Our next beeline was to the Towner Gallery in Eastbourne to see the Peggy Angus exhibition. Before we went in we had lunch in the cafe and bumped into a friend from my book group with her family. It doesn't matter where we go on holiday, I always seem to bump into someone I know. I suspect the odds can't be as long as I think they are of this happening or it wouldn't happen so frequently -- but I love the feeling of weird coincidence.
I've borrowed this photo from -- very nice blog, worth checking out
I enjoyed the Peggy Angus. The photo of Peggy in her Camden Studio was almost my favourite thing -- the above magazine spread was the only copy of it I could find. The picture hanging on the wall in the photo was in the exhibition and somehow looked better in the photo than in the flesh. Angus wasn't an absolutely first-rate painter but she belongs in with Bawden and Ravilious and sits well alongside them. She really found her gift in her wallpaper, fabric and tile designs which are strong and rhythmic and very fresh. She was also an inspirational art teacher and did some very ambitious murals with her pupils. Her life was one of socialist leanings, shading into the slightly naive communist sympathising that so many idealistic young people shared early in the 20th century. From the photos of her in the show and the events that she was involved with, she seems to have been a genuine egalitarian and an instinctive feminist during a period when women didn't always manage to be treated as equal to men. I came away having added a new name to my list of loved early-20th-century artists.
Also while we were in Eastbourne we stopped off to see the poor pier, ruined by fire.

Hastings is almost my favourite of the south-coast towns. If you like vintage (and I do, I do, in spite of my outburst above), it has the best vintage shops, including the excellent and unusual Hendy's Home Stores (closed on the day we visited).
We went to a very strange cafe for lunch -- Fawlty Towers-esque in its struggle to serve a simple meal. I won't name names but the soup was off, the jacket potatoes were off, there were no rolls, no chicken ... the list of what was off was longer than what was on. I was going to have a tuna mayonnaise sandwich and clearly the mayonnaise was nearly off too as we saw our waitress sprinting out of the cafe and returning a couple of minutes later with a big jar of mayonnaise! As we were asked to pay without being given a bill or a receipt, I cooked up a whole fantasy scenario about the waitress and chef having opened up the place while the boss was away to try to make a bit of cash on the side, but without buying any supplies. Just my over-active imagination, though, I'm sure.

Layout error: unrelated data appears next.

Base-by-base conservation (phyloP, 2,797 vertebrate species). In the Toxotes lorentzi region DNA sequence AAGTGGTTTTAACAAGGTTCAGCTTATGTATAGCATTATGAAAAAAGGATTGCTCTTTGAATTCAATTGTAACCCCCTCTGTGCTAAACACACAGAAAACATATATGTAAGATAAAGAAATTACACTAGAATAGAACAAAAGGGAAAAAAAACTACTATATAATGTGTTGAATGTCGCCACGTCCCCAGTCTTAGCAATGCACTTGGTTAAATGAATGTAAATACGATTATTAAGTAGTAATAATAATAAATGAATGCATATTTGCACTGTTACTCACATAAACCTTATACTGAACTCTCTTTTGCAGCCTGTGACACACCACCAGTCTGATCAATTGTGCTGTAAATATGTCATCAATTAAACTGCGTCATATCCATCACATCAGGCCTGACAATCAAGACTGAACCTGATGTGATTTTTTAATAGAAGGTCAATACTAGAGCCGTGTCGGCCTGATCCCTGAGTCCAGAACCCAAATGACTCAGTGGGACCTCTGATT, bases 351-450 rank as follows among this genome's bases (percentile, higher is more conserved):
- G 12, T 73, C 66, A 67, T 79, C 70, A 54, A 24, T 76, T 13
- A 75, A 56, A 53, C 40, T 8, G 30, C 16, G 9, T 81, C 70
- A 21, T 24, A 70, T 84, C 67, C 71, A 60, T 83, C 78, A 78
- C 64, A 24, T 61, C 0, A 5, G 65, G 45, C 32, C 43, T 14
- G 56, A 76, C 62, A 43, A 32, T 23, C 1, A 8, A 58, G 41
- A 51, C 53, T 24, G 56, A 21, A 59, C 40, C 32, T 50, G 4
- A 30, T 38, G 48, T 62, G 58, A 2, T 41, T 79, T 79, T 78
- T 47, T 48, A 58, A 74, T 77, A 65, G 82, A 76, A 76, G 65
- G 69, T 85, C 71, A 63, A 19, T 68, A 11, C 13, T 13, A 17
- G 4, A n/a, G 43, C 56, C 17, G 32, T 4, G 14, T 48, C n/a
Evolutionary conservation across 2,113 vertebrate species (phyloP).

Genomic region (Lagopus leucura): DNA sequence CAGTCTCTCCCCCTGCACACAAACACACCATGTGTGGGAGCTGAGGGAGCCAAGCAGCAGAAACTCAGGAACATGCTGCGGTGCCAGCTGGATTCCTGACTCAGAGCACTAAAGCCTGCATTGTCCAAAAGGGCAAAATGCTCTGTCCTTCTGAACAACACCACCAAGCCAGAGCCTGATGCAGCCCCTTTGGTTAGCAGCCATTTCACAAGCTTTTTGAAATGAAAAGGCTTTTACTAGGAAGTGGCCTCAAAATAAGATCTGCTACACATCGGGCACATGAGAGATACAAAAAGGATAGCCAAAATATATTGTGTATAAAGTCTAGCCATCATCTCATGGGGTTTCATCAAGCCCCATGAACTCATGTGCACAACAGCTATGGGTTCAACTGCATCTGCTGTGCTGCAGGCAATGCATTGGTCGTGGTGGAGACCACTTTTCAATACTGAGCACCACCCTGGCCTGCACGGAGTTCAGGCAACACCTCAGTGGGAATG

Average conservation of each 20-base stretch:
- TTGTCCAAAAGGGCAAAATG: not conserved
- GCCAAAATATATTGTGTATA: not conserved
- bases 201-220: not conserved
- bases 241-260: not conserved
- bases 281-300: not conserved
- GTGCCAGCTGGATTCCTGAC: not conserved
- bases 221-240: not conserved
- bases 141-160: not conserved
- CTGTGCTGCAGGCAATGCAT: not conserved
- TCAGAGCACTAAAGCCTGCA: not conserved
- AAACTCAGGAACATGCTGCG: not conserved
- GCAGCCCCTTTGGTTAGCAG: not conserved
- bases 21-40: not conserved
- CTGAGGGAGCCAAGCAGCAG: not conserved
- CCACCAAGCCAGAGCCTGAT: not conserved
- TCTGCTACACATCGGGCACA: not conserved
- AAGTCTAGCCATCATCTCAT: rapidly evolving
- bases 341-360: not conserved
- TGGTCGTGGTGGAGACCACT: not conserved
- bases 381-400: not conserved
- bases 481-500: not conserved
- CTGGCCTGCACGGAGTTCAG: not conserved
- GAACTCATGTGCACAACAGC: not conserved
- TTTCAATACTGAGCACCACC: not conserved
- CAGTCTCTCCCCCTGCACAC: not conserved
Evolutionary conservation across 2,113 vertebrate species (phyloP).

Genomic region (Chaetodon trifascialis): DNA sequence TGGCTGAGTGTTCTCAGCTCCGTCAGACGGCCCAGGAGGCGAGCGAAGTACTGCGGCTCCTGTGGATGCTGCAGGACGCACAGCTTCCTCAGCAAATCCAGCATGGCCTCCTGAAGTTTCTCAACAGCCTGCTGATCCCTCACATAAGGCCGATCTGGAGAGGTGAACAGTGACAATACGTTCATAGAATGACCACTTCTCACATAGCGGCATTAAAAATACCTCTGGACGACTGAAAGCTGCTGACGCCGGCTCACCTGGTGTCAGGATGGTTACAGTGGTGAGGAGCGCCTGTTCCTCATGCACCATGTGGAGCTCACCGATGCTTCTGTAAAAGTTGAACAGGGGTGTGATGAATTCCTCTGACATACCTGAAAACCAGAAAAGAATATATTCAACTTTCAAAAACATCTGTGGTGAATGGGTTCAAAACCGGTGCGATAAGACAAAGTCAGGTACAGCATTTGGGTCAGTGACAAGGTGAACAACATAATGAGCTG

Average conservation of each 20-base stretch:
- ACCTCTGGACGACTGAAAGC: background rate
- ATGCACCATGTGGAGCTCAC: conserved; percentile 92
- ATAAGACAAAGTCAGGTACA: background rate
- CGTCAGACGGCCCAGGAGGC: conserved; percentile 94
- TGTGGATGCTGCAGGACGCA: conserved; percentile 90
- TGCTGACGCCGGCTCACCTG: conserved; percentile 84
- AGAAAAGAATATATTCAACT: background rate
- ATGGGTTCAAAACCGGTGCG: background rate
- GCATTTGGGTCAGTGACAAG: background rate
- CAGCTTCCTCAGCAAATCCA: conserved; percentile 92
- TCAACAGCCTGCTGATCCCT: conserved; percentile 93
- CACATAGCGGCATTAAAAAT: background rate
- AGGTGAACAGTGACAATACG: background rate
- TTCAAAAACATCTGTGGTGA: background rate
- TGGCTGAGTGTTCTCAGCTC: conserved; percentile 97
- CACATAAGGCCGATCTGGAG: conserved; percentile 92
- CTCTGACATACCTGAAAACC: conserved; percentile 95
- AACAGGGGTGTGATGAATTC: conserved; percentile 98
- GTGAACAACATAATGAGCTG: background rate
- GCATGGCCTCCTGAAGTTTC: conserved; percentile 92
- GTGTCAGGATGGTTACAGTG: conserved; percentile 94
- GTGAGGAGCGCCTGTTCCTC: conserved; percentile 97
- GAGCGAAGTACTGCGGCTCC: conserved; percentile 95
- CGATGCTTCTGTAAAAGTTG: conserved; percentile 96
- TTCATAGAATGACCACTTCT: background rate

Best secondhand shop in Hastings was Robert's Rummage, complete with grumpy Robert spouting sexist stuff about his wife and women in general -- quite entertaining if you don't get offended by such things.
I really like the Jerwood Gallery in Hastings too. They have a good drawing exhibition on at the moment (until 15th October 2014). And I like the rattly little miniature train that goes by underneath the gallery windows and the views out to the blackened beach where the old boats are pulled up.
Not everyone loves the Jerwood, it seems
We discovered that Hythe was a good place with interesting military history and a canal that was designed to keep Napoleon out of England. Now it has water lilies growing on it.
Hythe war memorial was particularly moving, with its low-relief sculptures:
We walked along the canal to Sandgate (halfway to Folkestone). There was an interesting pop-up museum about H.G. Wells, who came to live in Sandgate for his health and had a house designed by Voysey built for him there. Lots of interesting writers came down to visit him, including George Gissing, after a character of whose we named our daughter.
Superior sandwiches and drinks at Loaf in Sandgate -- worth a stop. Finding the loo is like immersive theatre...
A man having his ears looked at in Sandgate:
There was Rye, too. Rye is gorgeous but just a little too aware of that fact. It is so Mapp-and-Lucia-ed up it can barely breathe. Enough already! The place needs to let go a little.
Old plank in Rye -- now you've spoiled it...

There was a great vinyl place in the centre of Rye, Grammar School Records. I could have spent all day in there.
Nearly all our forays involved trundling along the A259 where, on a fairly sharp bend near Brookland you'll see a sign for 'brocante'. This is 'Hoof Salvage', a wonderfully strange place straight out of a Scandi-noir set but actually full of French secondhand stuff. Very nice owner who commutes between Kent and Central France. Mostly open towards the end of the week and weekends, I think.